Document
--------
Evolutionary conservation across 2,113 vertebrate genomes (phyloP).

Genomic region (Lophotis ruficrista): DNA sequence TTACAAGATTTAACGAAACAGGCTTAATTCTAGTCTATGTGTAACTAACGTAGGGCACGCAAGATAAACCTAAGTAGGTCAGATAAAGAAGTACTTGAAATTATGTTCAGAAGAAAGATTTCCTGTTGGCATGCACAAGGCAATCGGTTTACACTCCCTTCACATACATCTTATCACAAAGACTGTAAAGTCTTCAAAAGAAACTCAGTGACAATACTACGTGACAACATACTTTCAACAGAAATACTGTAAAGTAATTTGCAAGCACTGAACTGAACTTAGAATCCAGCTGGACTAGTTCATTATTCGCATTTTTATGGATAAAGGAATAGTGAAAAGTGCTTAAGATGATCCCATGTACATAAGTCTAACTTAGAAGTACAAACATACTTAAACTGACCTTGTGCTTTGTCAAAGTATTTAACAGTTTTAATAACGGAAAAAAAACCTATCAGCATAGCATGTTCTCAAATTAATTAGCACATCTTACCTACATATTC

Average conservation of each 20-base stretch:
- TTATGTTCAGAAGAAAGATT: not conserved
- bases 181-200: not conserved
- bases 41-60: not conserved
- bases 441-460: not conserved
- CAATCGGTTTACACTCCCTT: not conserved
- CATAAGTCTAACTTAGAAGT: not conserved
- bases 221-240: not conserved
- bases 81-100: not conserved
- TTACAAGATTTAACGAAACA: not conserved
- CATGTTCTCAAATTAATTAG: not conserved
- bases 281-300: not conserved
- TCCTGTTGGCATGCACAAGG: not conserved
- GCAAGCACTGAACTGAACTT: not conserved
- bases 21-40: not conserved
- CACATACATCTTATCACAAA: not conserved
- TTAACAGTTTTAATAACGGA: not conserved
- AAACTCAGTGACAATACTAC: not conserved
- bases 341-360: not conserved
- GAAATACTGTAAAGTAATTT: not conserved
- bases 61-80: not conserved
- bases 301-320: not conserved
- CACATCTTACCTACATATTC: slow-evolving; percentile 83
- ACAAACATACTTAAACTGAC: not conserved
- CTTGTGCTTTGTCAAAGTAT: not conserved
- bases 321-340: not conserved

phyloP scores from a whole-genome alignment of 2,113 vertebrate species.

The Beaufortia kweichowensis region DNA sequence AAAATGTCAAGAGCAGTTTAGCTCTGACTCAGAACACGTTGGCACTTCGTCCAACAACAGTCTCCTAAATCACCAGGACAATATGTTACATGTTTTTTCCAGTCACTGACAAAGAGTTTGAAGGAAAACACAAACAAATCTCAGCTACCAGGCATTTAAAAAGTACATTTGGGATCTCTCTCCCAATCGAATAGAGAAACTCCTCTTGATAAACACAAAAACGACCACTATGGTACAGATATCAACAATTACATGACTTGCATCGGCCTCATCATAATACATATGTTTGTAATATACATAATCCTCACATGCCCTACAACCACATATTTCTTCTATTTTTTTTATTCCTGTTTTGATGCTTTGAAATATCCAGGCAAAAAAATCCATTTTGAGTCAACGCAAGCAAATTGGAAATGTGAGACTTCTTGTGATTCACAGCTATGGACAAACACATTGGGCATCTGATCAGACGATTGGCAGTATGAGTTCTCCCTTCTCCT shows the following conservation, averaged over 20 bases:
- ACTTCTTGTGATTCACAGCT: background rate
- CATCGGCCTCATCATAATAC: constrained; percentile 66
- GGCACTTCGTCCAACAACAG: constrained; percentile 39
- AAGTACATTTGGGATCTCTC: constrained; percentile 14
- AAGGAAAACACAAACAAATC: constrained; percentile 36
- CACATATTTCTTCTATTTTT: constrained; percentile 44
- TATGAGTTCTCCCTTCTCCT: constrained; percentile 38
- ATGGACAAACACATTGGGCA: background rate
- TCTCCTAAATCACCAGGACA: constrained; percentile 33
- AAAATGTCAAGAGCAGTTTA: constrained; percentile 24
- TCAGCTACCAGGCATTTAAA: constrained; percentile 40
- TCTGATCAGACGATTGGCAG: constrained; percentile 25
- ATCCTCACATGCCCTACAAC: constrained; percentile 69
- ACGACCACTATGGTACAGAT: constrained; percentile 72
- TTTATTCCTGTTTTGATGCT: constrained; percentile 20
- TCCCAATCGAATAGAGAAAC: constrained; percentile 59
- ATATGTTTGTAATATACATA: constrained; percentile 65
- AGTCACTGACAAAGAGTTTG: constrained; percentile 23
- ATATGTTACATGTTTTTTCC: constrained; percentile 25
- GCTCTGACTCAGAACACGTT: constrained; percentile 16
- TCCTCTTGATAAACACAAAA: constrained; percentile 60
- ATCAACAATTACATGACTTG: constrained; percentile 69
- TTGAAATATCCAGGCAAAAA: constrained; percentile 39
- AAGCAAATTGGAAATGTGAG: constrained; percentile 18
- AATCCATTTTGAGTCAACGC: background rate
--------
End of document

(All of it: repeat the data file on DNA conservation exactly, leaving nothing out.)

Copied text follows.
Evolutionary conservation across 2,113 vertebrate genomes (phyloP).

Genomic region (Lophotis ruficrista): DNA sequence TTACAAGATTTAACGAAACAGGCTTAATTCTAGTCTATGTGTAACTAACGTAGGGCACGCAAGATAAACCTAAGTAGGTCAGATAAAGAAGTACTTGAAATTATGTTCAGAAGAAAGATTTCCTGTTGGCATGCACAAGGCAATCGGTTTACACTCCCTTCACATACATCTTATCACAAAGACTGTAAAGTCTTCAAAAGAAACTCAGTGACAATACTACGTGACAACATACTTTCAACAGAAATACTGTAAAGTAATTTGCAAGCACTGAACTGAACTTAGAATCCAGCTGGACTAGTTCATTATTCGCATTTTTATGGATAAAGGAATAGTGAAAAGTGCTTAAGATGATCCCATGTACATAAGTCTAACTTAGAAGTACAAACATACTTAAACTGACCTTGTGCTTTGTCAAAGTATTTAACAGTTTTAATAACGGAAAAAAAACCTATCAGCATAGCATGTTCTCAAATTAATTAGCACATCTTACCTACATATTC

Average conservation of each 20-base stretch:
- TTATGTTCAGAAGAAAGATT: not conserved
- bases 181-200: not conserved
- bases 41-60: not conserved
- bases 441-460: not conserved
- CAATCGGTTTACACTCCCTT: not conserved
- CATAAGTCTAACTTAGAAGT: not conserved
- bases 221-240: not conserved
- bases 81-100: not conserved
- TTACAAGATTTAACGAAACA: not conserved
- CATGTTCTCAAATTAATTAG: not conserved
- bases 281-300: not conserved
- TCCTGTTGGCATGCACAAGG: not conserved
- GCAAGCACTGAACTGAACTT: not conserved
- bases 21-40: not conserved
- CACATACATCTTATCACAAA: not conserved
- TTAACAGTTTTAATAACGGA: not conserved
- AAACTCAGTGACAATACTAC: not conserved
- bases 341-360: not conserved
- GAAATACTGTAAAGTAATTT: not conserved
- bases 61-80: not conserved
- bases 301-320: not conserved
- CACATCTTACCTACATATTC: slow-evolving; percentile 83
- ACAAACATACTTAAACTGAC: not conserved
- CTTGTGCTTTGTCAAAGTAT: not conserved
- bases 321-340: not conserved

phyloP scores from a whole-genome alignment of 2,113 vertebrate species.

The Beaufortia kweichowensis region DNA sequence AAAATGTCAAGAGCAGTTTAGCTCTGACTCAGAACACGTTGGCACTTCGTCCAACAACAGTCTCCTAAATCACCAGGACAATATGTTACATGTTTTTTCCAGTCACTGACAAAGAGTTTGAAGGAAAACACAAACAAATCTCAGCTACCAGGCATTTAAAAAGTACATTTGGGATCTCTCTCCCAATCGAATAGAGAAACTCCTCTTGATAAACACAAAAACGACCACTATGGTACAGATATCAACAATTACATGACTTGCATCGGCCTCATCATAATACATATGTTTGTAATATACATAATCCTCACATGCCCTACAACCACATATTTCTTCTATTTTTTTTATTCCTGTTTTGATGCTTTGAAATATCCAGGCAAAAAAATCCATTTTGAGTCAACGCAAGCAAATTGGAAATGTGAGACTTCTTGTGATTCACAGCTATGGACAAACACATTGGGCATCTGATCAGACGATTGGCAGTATGAGTTCTCCCTTCTCCT shows the following conservation, averaged over 20 bases:
- ACTTCTTGTGATTCACAGCT: background rate
- CATCGGCCTCATCATAATAC: constrained; percentile 66
- GGCACTTCGTCCAACAACAG: constrained; percentile 39
- AAGTACATTTGGGATCTCTC: constrained; percentile 14
- AAGGAAAACACAAACAAATC: constrained; percentile 36
- CACATATTTCTTCTATTTTT: constrained; percentile 44
- TATGAGTTCTCCCTTCTCCT: constrained; percentile 38
- ATGGACAAACACATTGGGCA: background rate
- TCTCCTAAATCACCAGGACA: constrained; percentile 33
- AAAATGTCAAGAGCAGTTTA: constrained; percentile 24
- TCAGCTACCAGGCATTTAAA: constrained; percentile 40
- TCTGATCAGACGATTGGCAG: constrained; percentile 25
- ATCCTCACATGCCCTACAAC: constrained; percentile 69
- ACGACCACTATGGTACAGAT: constrained; percentile 72
- TTTATTCCTGTTTTGATGCT: constrained; percentile 20
- TCCCAATCGAATAGAGAAAC: constrained; percentile 59
- ATATGTTTGTAATATACATA: constrained; percentile 65
- AGTCACTGACAAAGAGTTTG: constrained; percentile 23
- ATATGTTACATGTTTTTTCC: constrained; percentile 25
- GCTCTGACTCAGAACACGTT: constrained; percentile 16
- TCCTCTTGATAAACACAAAA: constrained; percentile 60
- ATCAACAATTACATGACTTG: constrained; percentile 69
- TTGAAATATCCAGGCAAAAA: constrained; percentile 39
- AAGCAAATTGGAAATGTGAG: constrained; percentile 18
- AATCCATTTTGAGTCAACGC: background rate